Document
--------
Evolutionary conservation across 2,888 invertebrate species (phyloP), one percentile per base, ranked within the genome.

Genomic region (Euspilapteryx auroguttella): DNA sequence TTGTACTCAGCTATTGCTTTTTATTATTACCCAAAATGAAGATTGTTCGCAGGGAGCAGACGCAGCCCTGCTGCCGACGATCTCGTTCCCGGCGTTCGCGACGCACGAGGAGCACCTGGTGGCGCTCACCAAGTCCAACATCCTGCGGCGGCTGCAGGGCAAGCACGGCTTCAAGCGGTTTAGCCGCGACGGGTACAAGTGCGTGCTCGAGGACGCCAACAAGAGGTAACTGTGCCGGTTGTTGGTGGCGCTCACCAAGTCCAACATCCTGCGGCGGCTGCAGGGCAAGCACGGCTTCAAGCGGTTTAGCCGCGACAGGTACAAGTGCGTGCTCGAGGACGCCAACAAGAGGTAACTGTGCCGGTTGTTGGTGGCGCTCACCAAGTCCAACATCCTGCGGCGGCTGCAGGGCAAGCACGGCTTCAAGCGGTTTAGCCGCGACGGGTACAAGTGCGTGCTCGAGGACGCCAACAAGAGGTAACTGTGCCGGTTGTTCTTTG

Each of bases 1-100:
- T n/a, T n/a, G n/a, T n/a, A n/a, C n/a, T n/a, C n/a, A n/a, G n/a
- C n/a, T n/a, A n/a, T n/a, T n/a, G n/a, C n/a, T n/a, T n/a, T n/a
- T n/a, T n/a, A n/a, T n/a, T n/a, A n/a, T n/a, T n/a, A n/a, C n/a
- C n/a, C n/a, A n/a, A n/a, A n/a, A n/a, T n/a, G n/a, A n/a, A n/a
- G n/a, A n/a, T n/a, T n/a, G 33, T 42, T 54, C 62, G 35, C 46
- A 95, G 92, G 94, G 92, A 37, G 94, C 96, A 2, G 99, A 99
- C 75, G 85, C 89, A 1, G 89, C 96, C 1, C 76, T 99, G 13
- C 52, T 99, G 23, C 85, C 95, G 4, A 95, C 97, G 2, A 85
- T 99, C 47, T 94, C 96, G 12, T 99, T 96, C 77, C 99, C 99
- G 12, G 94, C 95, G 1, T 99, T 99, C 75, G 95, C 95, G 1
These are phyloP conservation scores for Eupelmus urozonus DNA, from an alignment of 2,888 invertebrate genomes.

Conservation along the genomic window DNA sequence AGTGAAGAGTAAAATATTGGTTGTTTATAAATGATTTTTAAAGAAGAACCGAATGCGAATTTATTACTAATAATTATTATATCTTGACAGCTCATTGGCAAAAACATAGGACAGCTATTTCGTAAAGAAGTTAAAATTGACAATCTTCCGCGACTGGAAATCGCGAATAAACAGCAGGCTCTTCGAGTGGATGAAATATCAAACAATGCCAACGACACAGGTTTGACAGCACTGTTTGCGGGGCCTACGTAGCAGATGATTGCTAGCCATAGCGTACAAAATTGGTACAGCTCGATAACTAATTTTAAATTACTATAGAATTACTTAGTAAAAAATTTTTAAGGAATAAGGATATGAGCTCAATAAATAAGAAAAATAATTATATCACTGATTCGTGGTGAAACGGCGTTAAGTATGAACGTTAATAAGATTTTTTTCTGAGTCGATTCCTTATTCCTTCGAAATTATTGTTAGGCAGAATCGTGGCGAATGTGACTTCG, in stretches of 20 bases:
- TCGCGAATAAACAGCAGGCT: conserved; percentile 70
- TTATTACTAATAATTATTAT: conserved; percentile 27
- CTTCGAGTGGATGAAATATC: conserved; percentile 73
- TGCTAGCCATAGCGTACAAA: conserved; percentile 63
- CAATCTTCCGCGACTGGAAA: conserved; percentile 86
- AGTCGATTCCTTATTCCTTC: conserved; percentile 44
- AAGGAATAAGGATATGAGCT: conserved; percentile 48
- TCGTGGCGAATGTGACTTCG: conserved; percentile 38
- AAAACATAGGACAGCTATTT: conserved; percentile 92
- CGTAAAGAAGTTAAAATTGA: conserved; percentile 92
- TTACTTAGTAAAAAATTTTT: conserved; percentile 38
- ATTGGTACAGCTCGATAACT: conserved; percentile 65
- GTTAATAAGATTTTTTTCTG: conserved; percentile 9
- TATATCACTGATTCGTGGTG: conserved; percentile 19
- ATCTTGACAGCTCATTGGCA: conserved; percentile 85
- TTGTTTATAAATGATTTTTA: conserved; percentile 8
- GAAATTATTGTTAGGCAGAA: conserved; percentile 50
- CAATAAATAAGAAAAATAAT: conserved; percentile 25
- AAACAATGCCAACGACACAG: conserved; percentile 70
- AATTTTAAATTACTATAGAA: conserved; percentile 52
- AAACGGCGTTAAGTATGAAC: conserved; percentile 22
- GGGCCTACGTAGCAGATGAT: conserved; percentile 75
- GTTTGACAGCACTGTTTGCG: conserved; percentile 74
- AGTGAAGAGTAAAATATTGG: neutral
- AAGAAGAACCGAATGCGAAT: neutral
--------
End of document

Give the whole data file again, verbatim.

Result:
Evolutionary conservation across 2,888 invertebrate species (phyloP), one percentile per base, ranked within the genome.

Genomic region (Euspilapteryx auroguttella): DNA sequence TTGTACTCAGCTATTGCTTTTTATTATTACCCAAAATGAAGATTGTTCGCAGGGAGCAGACGCAGCCCTGCTGCCGACGATCTCGTTCCCGGCGTTCGCGACGCACGAGGAGCACCTGGTGGCGCTCACCAAGTCCAACATCCTGCGGCGGCTGCAGGGCAAGCACGGCTTCAAGCGGTTTAGCCGCGACGGGTACAAGTGCGTGCTCGAGGACGCCAACAAGAGGTAACTGTGCCGGTTGTTGGTGGCGCTCACCAAGTCCAACATCCTGCGGCGGCTGCAGGGCAAGCACGGCTTCAAGCGGTTTAGCCGCGACAGGTACAAGTGCGTGCTCGAGGACGCCAACAAGAGGTAACTGTGCCGGTTGTTGGTGGCGCTCACCAAGTCCAACATCCTGCGGCGGCTGCAGGGCAAGCACGGCTTCAAGCGGTTTAGCCGCGACGGGTACAAGTGCGTGCTCGAGGACGCCAACAAGAGGTAACTGTGCCGGTTGTTCTTTG

Each of bases 1-100:
- T n/a, T n/a, G n/a, T n/a, A n/a, C n/a, T n/a, C n/a, A n/a, G n/a
- C n/a, T n/a, A n/a, T n/a, T n/a, G n/a, C n/a, T n/a, T n/a, T n/a
- T n/a, T n/a, A n/a, T n/a, T n/a, A n/a, T n/a, T n/a, A n/a, C n/a
- C n/a, C n/a, A n/a, A n/a, A n/a, A n/a, T n/a, G n/a, A n/a, A n/a
- G n/a, A n/a, T n/a, T n/a, G 33, T 42, T 54, C 62, G 35, C 46
- A 95, G 92, G 94, G 92, A 37, G 94, C 96, A 2, G 99, A 99
- C 75, G 85, C 89, A 1, G 89, C 96, C 1, C 76, T 99, G 13
- C 52, T 99, G 23, C 85, C 95, G 4, A 95, C 97, G 2, A 85
- T 99, C 47, T 94, C 96, G 12, T 99, T 96, C 77, C 99, C 99
- G 12, G 94, C 95, G 1, T 99, T 99, C 75, G 95, C 95, G 1
These are phyloP conservation scores for Eupelmus urozonus DNA, from an alignment of 2,888 invertebrate genomes.

Conservation along the genomic window DNA sequence AGTGAAGAGTAAAATATTGGTTGTTTATAAATGATTTTTAAAGAAGAACCGAATGCGAATTTATTACTAATAATTATTATATCTTGACAGCTCATTGGCAAAAACATAGGACAGCTATTTCGTAAAGAAGTTAAAATTGACAATCTTCCGCGACTGGAAATCGCGAATAAACAGCAGGCTCTTCGAGTGGATGAAATATCAAACAATGCCAACGACACAGGTTTGACAGCACTGTTTGCGGGGCCTACGTAGCAGATGATTGCTAGCCATAGCGTACAAAATTGGTACAGCTCGATAACTAATTTTAAATTACTATAGAATTACTTAGTAAAAAATTTTTAAGGAATAAGGATATGAGCTCAATAAATAAGAAAAATAATTATATCACTGATTCGTGGTGAAACGGCGTTAAGTATGAACGTTAATAAGATTTTTTTCTGAGTCGATTCCTTATTCCTTCGAAATTATTGTTAGGCAGAATCGTGGCGAATGTGACTTCG, in stretches of 20 bases:
- TCGCGAATAAACAGCAGGCT: conserved; percentile 70
- TTATTACTAATAATTATTAT: conserved; percentile 27
- CTTCGAGTGGATGAAATATC: conserved; percentile 73
- TGCTAGCCATAGCGTACAAA: conserved; percentile 63
- CAATCTTCCGCGACTGGAAA: conserved; percentile 86
- AGTCGATTCCTTATTCCTTC: conserved; percentile 44
- AAGGAATAAGGATATGAGCT: conserved; percentile 48
- TCGTGGCGAATGTGACTTCG: conserved; percentile 38
- AAAACATAGGACAGCTATTT: conserved; percentile 92
- CGTAAAGAAGTTAAAATTGA: conserved; percentile 92
- TTACTTAGTAAAAAATTTTT: conserved; percentile 38
- ATTGGTACAGCTCGATAACT: conserved; percentile 65
- GTTAATAAGATTTTTTTCTG: conserved; percentile 9
- TATATCACTGATTCGTGGTG: conserved; percentile 19
- ATCTTGACAGCTCATTGGCA: conserved; percentile 85
- TTGTTTATAAATGATTTTTA: conserved; percentile 8
- GAAATTATTGTTAGGCAGAA: conserved; percentile 50
- CAATAAATAAGAAAAATAAT: conserved; percentile 25
- AAACAATGCCAACGACACAG: conserved; percentile 70
- AATTTTAAATTACTATAGAA: conserved; percentile 52
- AAACGGCGTTAAGTATGAAC: conserved; percentile 22
- GGGCCTACGTAGCAGATGAT: conserved; percentile 75
- GTTTGACAGCACTGTTTGCG: conserved; percentile 74
- AGTGAAGAGTAAAATATTGG: neutral
- AAGAAGAACCGAATGCGAAT: neutral